Did Martin Luther King Jr.’s Quote Really Have to be Shortened to Fit on His Memorial?

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Ever since the Martin Luther King Jr. memorial was unveiled last year, it’s been lambasted for paraphrasing a famous quote of King’s on its north side. The Washington Post explains:

Imagining his eulogy, King used the conditional tense: “If you want to say that I was a drum major, say that I was a drum major for justice. Say that I was a drum major for peace. I was a drum major for righteousness. And all of the other shallow things will not matter.”

But after the architect and the sculptor thought the stone would look better with fewer words, a shortened version was put on, composed of just 10 words with a heavy staccato beat. It was no longer a conditional statement; it was a flat assertion: “I was a drum major for justice, peace and righteousness.”

Today, Interior Secretary Ken Salazar ordered the quotation to be corrected, but ever since I first heard about this I wondered just why the quote had to be so badly shortened in the first place. Did the original really not fit? That’s ultimately an aesthetic judgment, since obviously the carved letters could be made small enough to make room for just about anything. But what if the letterforms were roughly the same size as the ones currently on the monument? As a public service, the photoshopped image below shows what it would look like — though I still had to chop off the final sentence to get it all in. Now you can decide for yourself.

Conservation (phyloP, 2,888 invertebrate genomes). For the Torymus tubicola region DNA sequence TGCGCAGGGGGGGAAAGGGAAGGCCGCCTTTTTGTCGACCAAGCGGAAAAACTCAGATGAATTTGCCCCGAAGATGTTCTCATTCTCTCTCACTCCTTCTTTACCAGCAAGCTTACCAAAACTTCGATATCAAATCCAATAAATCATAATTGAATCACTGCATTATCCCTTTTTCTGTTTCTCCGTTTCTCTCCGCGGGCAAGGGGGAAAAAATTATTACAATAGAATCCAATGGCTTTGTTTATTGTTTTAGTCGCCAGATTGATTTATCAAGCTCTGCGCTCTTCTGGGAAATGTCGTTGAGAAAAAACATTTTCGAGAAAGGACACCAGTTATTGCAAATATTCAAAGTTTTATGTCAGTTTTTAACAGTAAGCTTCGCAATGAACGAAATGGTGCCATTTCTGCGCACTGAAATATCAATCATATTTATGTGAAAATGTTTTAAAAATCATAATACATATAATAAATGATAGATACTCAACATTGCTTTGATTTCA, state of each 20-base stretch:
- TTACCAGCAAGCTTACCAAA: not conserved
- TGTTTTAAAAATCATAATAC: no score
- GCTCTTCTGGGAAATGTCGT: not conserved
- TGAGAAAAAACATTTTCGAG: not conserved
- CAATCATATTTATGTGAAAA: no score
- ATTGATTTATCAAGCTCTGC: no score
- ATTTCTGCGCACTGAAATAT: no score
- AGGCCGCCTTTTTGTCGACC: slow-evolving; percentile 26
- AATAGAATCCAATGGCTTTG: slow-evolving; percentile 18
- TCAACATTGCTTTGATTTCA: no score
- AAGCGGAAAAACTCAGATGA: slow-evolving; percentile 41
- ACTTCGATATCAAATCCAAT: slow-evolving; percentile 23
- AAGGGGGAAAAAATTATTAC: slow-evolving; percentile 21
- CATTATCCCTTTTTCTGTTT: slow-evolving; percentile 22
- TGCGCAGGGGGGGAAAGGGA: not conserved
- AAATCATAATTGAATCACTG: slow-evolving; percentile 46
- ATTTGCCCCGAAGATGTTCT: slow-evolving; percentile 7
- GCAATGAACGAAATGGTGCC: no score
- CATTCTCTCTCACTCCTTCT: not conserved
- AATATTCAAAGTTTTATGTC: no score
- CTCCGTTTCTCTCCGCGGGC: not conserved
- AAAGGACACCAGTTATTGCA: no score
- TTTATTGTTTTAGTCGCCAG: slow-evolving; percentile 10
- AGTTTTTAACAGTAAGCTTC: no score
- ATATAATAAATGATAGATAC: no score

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is the first thing despots go after. An unwavering commitment to it is probably what draws you to Mother Jones' journalism. And as we're seeing in the US and the world around, authoritarians seek to poison the discourse and the way we relate to each other because they can't stand people coming together around a shared sense of the truth—it's a huge threat to them.

Which is also a pretty great way to describe Mother Jones' mission: People coming together around the truth to hold power accountable.

And right now, we need to raise about $400,000 from our online readers over the next two months to hit our annual goal and make good on that mission. Read more about the information war we find ourselves in and how people-powered, independent reporting can and must rise to the challenge—and please support our team's truth-telling journalism with a donation if you can right now.

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